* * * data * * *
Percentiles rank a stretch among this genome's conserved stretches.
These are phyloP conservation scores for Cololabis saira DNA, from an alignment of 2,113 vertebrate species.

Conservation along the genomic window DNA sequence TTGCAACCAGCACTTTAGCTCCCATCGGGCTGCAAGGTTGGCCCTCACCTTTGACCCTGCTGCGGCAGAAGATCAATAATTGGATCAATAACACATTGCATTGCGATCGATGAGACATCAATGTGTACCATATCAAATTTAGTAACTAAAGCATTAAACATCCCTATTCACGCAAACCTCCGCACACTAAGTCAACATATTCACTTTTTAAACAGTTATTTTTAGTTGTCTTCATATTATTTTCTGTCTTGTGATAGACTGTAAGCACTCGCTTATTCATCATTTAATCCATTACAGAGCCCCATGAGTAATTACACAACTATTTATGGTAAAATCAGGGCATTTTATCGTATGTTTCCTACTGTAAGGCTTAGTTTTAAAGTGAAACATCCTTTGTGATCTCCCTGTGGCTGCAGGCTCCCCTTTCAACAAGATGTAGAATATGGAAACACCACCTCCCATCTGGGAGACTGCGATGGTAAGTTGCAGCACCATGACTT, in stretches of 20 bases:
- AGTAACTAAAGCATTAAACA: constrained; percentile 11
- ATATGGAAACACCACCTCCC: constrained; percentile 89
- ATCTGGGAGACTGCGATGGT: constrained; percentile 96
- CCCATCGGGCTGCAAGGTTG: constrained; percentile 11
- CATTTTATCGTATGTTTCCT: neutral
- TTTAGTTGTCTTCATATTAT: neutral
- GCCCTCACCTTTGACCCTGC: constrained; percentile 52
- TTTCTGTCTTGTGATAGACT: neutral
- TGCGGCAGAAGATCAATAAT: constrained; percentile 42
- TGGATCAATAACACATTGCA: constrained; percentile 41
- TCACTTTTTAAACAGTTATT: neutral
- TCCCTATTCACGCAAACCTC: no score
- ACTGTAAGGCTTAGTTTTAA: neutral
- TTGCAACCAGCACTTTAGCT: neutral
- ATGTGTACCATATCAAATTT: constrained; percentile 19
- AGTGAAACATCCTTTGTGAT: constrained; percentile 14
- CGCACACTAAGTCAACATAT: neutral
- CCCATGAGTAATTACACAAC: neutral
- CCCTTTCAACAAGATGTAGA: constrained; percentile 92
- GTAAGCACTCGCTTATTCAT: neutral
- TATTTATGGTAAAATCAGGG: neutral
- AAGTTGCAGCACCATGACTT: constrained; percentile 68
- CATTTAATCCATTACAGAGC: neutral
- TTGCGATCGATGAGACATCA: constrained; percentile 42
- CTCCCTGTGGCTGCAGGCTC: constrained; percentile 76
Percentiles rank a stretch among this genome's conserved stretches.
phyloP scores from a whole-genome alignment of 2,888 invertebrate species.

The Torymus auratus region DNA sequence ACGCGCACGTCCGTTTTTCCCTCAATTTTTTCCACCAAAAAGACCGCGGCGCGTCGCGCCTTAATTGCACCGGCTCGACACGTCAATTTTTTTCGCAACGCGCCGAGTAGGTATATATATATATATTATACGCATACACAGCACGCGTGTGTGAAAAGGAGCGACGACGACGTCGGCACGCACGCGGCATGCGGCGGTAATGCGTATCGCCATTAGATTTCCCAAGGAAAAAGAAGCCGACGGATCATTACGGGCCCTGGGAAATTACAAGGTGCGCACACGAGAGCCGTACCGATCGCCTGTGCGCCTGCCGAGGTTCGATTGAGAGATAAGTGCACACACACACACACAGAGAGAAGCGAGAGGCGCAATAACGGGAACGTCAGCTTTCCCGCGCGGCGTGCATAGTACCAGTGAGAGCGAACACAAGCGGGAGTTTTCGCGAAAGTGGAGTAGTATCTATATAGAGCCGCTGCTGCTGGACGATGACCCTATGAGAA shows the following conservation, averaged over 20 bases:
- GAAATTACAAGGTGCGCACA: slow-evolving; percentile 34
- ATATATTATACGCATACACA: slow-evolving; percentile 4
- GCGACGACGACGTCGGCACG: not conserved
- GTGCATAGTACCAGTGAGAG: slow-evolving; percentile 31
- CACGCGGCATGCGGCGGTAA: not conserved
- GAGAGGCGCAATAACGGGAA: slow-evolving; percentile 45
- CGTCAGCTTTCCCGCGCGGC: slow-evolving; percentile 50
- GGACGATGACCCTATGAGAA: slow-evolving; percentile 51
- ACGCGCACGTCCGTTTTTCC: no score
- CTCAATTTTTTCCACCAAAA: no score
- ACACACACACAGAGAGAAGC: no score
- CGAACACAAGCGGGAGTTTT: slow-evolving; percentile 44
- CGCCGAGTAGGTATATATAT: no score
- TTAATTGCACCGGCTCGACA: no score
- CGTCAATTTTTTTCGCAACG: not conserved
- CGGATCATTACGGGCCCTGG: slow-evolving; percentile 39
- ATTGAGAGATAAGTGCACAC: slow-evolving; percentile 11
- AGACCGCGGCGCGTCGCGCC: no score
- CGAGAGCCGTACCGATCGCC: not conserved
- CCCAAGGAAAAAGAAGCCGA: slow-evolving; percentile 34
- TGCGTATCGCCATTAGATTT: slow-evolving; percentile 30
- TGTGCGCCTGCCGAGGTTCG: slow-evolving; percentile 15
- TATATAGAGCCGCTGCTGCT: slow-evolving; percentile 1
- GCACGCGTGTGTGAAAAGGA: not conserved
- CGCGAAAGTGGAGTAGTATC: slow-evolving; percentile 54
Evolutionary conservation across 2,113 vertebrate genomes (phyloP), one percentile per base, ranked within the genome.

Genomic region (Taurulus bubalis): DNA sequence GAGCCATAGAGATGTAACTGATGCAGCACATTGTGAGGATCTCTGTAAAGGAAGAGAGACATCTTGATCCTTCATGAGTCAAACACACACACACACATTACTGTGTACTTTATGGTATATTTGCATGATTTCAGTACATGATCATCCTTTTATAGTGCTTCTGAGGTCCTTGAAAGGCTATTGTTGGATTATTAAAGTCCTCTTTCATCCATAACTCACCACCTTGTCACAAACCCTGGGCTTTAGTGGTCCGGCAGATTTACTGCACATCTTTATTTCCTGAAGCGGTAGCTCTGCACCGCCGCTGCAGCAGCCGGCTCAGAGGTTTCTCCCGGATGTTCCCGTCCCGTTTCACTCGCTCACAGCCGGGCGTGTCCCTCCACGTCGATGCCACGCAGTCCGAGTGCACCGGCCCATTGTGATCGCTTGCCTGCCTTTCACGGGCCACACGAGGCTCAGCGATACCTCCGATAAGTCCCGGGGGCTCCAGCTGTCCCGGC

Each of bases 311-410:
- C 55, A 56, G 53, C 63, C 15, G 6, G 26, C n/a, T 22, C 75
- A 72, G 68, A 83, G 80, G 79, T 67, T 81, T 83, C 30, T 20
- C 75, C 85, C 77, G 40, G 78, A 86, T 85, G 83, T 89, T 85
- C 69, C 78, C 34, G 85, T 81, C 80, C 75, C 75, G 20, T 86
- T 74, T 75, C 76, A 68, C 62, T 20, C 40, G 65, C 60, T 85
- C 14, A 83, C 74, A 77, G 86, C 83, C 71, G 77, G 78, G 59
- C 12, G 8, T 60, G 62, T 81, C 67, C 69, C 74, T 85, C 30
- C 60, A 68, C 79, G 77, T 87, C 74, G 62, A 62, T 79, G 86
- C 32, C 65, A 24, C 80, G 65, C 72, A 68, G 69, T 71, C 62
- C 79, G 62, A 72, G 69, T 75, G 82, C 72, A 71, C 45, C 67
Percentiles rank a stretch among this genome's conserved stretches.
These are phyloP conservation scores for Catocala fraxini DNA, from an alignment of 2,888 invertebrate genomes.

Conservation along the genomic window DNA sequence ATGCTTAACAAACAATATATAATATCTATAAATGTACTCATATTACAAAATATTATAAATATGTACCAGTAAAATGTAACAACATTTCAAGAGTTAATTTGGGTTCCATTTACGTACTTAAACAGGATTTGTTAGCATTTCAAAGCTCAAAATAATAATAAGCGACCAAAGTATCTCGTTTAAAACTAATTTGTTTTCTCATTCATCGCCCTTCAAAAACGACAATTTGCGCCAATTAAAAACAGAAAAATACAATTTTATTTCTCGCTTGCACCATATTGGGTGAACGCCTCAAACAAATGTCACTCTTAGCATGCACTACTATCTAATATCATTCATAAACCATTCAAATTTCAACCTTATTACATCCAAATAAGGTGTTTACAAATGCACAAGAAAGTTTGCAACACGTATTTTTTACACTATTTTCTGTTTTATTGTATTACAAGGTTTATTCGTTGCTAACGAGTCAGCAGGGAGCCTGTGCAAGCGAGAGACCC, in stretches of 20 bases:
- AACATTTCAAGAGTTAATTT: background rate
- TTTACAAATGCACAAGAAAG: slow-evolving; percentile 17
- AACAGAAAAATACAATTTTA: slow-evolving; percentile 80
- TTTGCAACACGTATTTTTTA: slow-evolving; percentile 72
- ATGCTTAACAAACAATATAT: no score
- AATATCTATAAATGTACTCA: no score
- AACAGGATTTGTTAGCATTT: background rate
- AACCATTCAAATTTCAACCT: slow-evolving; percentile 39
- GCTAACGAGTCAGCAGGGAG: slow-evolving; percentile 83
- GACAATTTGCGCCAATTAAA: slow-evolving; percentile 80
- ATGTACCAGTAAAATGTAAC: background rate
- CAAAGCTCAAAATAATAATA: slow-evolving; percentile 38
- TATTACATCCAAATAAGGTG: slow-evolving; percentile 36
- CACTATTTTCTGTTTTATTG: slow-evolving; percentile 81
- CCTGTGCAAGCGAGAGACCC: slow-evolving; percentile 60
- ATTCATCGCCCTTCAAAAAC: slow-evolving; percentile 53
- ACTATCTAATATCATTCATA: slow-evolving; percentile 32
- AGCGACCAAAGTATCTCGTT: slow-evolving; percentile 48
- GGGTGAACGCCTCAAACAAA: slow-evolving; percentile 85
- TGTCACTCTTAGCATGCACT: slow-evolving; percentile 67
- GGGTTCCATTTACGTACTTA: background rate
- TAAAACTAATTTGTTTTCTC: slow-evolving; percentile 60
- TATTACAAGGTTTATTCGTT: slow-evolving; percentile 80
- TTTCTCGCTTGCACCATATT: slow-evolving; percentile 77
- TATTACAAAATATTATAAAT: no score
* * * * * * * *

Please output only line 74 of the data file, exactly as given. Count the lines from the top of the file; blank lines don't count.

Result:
- TTTACAAATGCACAAGAAAG: slow-evolving; percentile 17